The U.S. population continues on growing older, with the baby boomer generation now the largest generation ever. By 2035, one in three heads of households will be someone age 65 and older. The American population will have one in five people age 65 or older, an increase of 30 million people over the next thirty years. Not all people in this group have recovered from The Great Recession, leaving them with lower incomes and homeownership rates than previous generations. As our population ages, the demand for affordable housing connected to accessible services will continue to increase, and many will find their own homes the only affordable option.
Many people refer to their retirement savings as a “retirement nest egg,” but in theory, it should be made up of many sources of retirement income-many eggs. Even if Social Security and a company retirement plan were their only retirement savings sources, likely they haven’t thought about their withdrawal strategy. It’s not as simple as just drawing down retirement income from one or two sources without a plan. Have the following been considered?
The thought the division of joint debt discussed when saying “I do,” to any relationship. For couples that combine both assets and liabilities, a split signals the dilemma of dividing both. About half of all marriages in the U.S. end, according to the American Psychological Association, making debt a significant hindrance to financial security for some divorcees.
In a perfect world, the spouse that acquired the debt would pay if off; however, that is not always the case. Creditors will hold both spouses listed on the note or agreement. This is regardless of the way the court determines the debt is to divide.
Couples usually don’t retire at the same time when they have an ‘age gap’ between them. An age gap relationship is one where there is eleven or more year’s age difference between them. Age-gap relationships are becoming more common as people are choosing to marry later in life with someone significantly younger. This type of relationship requires some additional financial planning.
Fixed income is something many Americans don’t understand, according to the 2019 survey, “Fixed Income, Not Fixed Thinking,” by BNY Mellon Investment Management, one of the largest asset managers in the world. The study revealed that the majority of Americans surveyed have a limited understanding of fixed income investments, regardless of age, income, education level, and other demographics. The lack of understanding ranged from bonds, different fixed-income solutions including fixed-income insurance products, comprehending how fixed-income plays into retirement planning, and understanding its risk in comparison to other asset classes.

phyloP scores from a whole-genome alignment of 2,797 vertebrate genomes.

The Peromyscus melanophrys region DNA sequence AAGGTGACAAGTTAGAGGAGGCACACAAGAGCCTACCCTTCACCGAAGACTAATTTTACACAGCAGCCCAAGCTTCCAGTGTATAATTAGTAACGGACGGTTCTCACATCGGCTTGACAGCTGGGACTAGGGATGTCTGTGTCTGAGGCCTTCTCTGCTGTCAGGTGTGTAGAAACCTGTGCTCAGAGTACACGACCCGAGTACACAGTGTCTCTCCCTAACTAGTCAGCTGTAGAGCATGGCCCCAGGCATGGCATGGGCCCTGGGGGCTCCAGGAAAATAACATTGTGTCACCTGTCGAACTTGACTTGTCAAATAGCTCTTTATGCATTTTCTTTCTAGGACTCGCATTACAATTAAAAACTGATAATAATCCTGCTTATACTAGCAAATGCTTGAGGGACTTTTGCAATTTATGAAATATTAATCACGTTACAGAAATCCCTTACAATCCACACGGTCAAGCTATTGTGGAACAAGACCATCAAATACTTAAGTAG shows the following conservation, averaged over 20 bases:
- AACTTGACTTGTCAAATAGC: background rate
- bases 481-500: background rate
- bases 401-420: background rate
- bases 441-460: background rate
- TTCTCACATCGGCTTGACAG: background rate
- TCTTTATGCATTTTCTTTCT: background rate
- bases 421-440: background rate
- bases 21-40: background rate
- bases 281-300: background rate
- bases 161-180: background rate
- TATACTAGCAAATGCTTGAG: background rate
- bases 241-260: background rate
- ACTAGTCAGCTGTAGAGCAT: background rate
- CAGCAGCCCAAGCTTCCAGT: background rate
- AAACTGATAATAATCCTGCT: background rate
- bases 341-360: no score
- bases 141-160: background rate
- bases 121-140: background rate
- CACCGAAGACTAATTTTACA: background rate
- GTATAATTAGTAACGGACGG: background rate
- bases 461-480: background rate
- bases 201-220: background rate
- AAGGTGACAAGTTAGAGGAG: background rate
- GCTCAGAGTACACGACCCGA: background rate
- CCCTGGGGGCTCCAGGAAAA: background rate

Here we are, already to the end of 2019! The end of a year and the start of a new one is when most people decide to clean up and implement changes in some areas of their lives. Whether it is financial or health-related, starting the New Year off with tasks completed feels good! Here are ten financial tasks that can make a difference to you now, and later:
Dreaming and goal setting are interrelated; first, you dream about what you want, then you determine how to obtain it. Our dreams should help guide us to make the right choices at the right time and in the proper manner. But merely dreaming about something is not enough; we must set goals to achieve it. In psychology, goal setting refers to a successful plan of action that we set for ourselves.
In today’s low-interest-rate environment, there are fewer fixed income alternatives for retirees seeking income. With rates on traditional staples such as CDs and money market accounts at or near all-time lows. Fixed-income annuities are an alternative to consider for retirees seeking income and safety. The issuing insurance companies back the claims-paying ability of all annuities. Once thought of as only a standalone retirement income solution, a fixed-income annuity is now commonly recognized as one of many components of a retirement portfolio.
For people that have been diagnosed with a terminal illness or are in poor health, the idea of not having life insurance when needing it can be unsettling. For others who have a chemical dependency or have had one in the past, guaranteed issue life insurance (GI life) ignores the health risk of the dependence and provides the death benefit to their beneficiaries after the two-year waiting period. With other types of life insurance, the health risks the individuals face would be an automatic decline for coverage. Guaranteed issue life insurance may be the only life insurance available to these individuals.
What does Summer remind you of? Maybe it’s the feeling of jumping into a cool pool after a day in the summer heat, or maybe it’s the sound of the ice cream truck as you are bolting out the door with whatever change you could get your hands on. From lazy days in air conditioning to random road trips and more; summer is full of memories, and more importantly, financial choices.